Moving abroad with your family?

Intercultural relationships are magical as it brings two people who are brought up in an entirely different set of cultural belief and settings. Most people assume that all will be great as long as two people are happy together. The truth may hurt a little more than that. Even if both people speak English but have different thoughts or understanding on communication, there will still be trouble. So, imagine what happens when two who do not speak the same language. Despite that, it is not impossible for an intercultural relationship to work out perfectly well. The best thing about an intercultural relationship is how magical and amazing it is when it works out. We are all different.

Intercultural Dating: Unforeseen Challenges and Expectations

To be honest there are some things I wish my-younger-self had known some years ago. The Intercultural Girl is a blog about intercultural life, Nepal, women’s issues, cross-cultural communication, women’s empowerment and relationships – especially intercultural relationships. I am passionate about women’s voices in the media and the movement toward equality between the sexes. All content on this blog is owned by theinterculturalgirl and may not be copied or republished without approval from theinterculturalgirl.

Many intercultural relationships involve two people from different countries, which also often means that they speak two different languages. In some intercultural.

Matisse Yee still remembers how excited she was to tell her parents she had finally “met someone”, and then immediately adding the disclosure “but he’s not Chinese”. Matisse says her relationship with her Malaysian-Sri Lankan partner initially took her parents by surprise because interracial couples are uncommon in Kuala Lumpur, where they both lived before migrating to Australia in She told her parents Vick Satgunasingam was Indian, before learning that he was actually Sri Lankan — an ethnic group regularly categorised with Indians in Malaysia.

The couple celebrated their marriage with a jubilant Hindu wedding as well as a traditional Chinese tea ceremony in , and now live in Melbourne with their three-year-old daughter, Oriana. Vick says despite the difference in their families’ religions — his family is Hindu and Matisse’s family follow Taoism — the only challenge he has with his parents in-law is the language barrier.

However, they were very accepting. He adds there are also benefits to interracial marriages, one of which is learning about a different culture. The couple are part of a growing number of intercultural couples in Australia as the country becomes more ethnically diverse. In , about 32 per cent of registered marriages were of partners born in different countries, compared with 18 per cent in , according to the Australian Bureau of Statistics.

The proportion of marriages between two Australian-born people have also decreased over the past two decades — from Debbie Chen, from China’s eastern city of Nanjing, and Shannon Mathias, born in India’s Mumbai, both migrated to Australia with their families when they were young children. They met through a mutual friend in Melbourne and together had three children after marrying in Debbie says she has always been open-minded about marrying someone from a different background, but acknowledges not everyone is so accepting.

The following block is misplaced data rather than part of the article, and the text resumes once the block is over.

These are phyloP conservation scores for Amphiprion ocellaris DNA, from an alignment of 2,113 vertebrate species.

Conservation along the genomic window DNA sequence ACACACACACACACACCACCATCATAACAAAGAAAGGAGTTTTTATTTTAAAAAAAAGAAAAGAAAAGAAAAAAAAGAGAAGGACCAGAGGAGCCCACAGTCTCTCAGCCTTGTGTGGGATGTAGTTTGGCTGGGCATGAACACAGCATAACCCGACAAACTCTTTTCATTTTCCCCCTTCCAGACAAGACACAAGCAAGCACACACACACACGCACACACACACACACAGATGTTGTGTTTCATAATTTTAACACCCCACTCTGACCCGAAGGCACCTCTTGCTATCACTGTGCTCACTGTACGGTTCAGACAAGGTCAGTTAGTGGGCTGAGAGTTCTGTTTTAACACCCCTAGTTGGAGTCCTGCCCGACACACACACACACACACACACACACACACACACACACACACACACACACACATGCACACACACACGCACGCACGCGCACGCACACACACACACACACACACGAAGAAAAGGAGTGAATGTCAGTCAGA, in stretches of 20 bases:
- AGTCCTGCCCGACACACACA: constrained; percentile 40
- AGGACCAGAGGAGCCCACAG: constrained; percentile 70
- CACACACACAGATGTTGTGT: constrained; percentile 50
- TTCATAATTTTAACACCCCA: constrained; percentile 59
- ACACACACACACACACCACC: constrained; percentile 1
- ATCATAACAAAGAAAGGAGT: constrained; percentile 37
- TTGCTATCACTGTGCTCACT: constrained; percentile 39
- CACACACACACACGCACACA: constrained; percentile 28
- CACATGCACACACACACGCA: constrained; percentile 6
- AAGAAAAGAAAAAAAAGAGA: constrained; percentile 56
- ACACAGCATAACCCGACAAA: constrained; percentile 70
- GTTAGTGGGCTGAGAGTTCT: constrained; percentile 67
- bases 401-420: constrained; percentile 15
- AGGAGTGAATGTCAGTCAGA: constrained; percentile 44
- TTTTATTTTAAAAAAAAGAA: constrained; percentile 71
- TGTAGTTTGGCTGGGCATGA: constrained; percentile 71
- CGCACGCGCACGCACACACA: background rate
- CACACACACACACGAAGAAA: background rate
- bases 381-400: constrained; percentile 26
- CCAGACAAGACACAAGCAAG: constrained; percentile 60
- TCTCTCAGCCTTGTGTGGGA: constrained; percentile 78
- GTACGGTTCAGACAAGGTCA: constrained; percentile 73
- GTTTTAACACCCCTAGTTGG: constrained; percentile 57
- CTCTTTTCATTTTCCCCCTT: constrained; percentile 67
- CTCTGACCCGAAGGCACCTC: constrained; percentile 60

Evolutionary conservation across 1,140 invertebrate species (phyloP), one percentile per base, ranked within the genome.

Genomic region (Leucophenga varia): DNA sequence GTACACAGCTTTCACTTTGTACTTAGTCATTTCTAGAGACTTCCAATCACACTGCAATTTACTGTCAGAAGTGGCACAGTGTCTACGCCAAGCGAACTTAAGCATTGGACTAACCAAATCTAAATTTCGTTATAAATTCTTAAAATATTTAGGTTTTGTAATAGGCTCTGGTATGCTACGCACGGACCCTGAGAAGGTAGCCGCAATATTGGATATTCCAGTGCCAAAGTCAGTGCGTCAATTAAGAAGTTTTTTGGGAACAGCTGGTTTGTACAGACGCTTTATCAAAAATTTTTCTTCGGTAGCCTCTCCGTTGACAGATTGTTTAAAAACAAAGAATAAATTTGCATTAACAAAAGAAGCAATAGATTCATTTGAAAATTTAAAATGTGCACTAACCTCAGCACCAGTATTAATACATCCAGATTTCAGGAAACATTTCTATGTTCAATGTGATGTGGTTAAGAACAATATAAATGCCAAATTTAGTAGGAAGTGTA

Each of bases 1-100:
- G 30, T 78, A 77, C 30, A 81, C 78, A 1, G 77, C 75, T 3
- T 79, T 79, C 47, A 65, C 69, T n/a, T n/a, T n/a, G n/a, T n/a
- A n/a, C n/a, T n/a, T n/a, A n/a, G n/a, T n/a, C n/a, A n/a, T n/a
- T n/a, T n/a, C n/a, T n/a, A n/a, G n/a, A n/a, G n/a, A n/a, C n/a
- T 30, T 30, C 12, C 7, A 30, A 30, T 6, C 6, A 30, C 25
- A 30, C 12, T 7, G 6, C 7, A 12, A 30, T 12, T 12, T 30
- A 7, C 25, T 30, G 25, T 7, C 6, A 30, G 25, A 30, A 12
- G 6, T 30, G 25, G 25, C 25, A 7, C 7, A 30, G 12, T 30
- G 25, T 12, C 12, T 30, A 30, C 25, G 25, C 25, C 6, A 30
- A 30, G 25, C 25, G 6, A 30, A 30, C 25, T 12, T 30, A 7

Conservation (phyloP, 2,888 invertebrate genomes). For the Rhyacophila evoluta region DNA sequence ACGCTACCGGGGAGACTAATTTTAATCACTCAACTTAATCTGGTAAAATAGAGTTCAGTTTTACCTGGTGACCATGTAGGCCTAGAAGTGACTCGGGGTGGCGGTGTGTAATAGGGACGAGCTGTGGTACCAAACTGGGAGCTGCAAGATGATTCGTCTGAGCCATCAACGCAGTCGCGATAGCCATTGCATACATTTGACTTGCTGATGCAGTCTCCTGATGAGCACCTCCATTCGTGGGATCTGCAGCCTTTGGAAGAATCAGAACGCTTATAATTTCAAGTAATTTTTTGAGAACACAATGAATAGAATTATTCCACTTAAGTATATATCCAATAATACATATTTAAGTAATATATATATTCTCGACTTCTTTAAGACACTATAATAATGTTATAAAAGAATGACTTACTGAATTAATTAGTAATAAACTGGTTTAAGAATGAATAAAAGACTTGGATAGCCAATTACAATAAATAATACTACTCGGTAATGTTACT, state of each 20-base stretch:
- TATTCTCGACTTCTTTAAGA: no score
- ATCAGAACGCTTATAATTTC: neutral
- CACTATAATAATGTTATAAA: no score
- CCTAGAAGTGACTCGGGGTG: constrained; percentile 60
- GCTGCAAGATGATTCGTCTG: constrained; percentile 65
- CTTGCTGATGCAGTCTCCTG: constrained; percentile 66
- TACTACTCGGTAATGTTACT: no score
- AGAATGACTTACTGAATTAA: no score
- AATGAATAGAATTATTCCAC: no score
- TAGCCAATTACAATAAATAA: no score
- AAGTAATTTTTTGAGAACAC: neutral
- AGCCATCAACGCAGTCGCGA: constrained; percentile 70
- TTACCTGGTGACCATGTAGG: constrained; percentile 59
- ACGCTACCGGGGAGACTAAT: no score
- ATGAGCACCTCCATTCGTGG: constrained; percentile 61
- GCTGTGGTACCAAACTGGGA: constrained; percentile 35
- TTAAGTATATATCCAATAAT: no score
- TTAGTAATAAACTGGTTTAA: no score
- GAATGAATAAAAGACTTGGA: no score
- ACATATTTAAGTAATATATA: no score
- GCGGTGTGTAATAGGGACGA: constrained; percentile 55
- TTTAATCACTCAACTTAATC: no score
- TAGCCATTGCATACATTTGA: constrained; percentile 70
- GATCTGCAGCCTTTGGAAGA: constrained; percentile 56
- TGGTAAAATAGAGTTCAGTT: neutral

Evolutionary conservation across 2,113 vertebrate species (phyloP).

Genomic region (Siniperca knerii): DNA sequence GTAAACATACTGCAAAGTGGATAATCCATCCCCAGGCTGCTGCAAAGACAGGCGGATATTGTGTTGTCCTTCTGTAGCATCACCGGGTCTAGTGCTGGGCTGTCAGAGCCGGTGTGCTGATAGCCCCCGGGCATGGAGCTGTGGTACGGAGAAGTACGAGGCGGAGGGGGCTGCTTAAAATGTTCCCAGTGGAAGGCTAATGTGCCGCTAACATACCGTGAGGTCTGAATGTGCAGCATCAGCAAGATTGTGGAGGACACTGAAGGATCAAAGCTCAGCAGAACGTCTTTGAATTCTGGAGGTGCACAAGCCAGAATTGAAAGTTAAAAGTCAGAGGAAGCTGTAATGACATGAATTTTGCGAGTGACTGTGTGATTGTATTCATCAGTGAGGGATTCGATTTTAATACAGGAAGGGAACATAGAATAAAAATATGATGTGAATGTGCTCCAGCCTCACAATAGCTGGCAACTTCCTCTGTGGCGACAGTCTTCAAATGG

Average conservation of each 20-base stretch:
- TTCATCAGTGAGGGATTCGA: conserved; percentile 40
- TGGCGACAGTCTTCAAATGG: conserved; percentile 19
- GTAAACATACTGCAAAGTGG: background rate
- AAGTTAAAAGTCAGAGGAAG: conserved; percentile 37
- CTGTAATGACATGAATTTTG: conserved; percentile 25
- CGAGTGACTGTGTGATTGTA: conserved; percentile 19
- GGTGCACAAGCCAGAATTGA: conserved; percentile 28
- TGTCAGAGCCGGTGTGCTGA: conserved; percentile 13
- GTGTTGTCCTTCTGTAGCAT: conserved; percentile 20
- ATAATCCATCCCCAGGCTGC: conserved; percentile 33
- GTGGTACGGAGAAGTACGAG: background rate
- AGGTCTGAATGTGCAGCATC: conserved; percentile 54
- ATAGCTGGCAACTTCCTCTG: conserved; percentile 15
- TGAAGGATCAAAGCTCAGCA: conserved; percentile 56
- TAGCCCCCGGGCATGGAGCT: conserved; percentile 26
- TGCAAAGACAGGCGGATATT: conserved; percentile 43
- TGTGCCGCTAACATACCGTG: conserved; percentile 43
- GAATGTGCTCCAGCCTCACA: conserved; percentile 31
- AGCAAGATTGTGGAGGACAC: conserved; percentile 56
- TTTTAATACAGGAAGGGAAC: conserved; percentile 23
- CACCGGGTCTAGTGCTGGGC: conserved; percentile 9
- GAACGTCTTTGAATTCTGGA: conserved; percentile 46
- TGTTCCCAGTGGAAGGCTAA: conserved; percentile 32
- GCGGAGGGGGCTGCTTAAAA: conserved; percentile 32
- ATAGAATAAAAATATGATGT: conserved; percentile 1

I just fell in love with a man and he happened to be Indian,” she says.


I just read an excellent article on obstacles for partners in intercultural marriages. The author is Christine Benlafquih. This article is SO true of the obstacles my husband and I had. If you are thinking about marrying a person from a culture or country foreign to your own, I strongly recommend reading this article.

Posts about questions to ask in an intercultural relationship; advice for intercultural relationships written by The Intercultural Girl.

Enter your mobile number or email address below and we’ll send you a link to download the free Kindle App. Then you can start reading Kindle books on your smartphone, tablet, or computer – no Kindle device required. This book was created in an effort to help Intercultural Relationships build stronger bonds that will enable them to overcome any problems, whether brought about by cultural diversities or other issues.

Much of the information in this book can and should be applied to all relationships. However, the focus in writing was on ways of building a sturdy foundation for Intercultural couples to use to carry them through the hard times of life and to optimally enjoy the good times. Read more Read less. To get the free app, enter mobile phone number. See all free Kindle reading apps. Tell the Publisher!

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‘What are you on about??’: How to Survive in an Intercultural Relationship

He is Orthodox Christian, not Jewish Orthodox , so his religious traditions are somewhat similar to Catholic. I grew up Presbyterian. So do our children.

as the world is becoming increasingly borderless intercultural, inter-racial couples are on the way of becoming the norm and that is in my.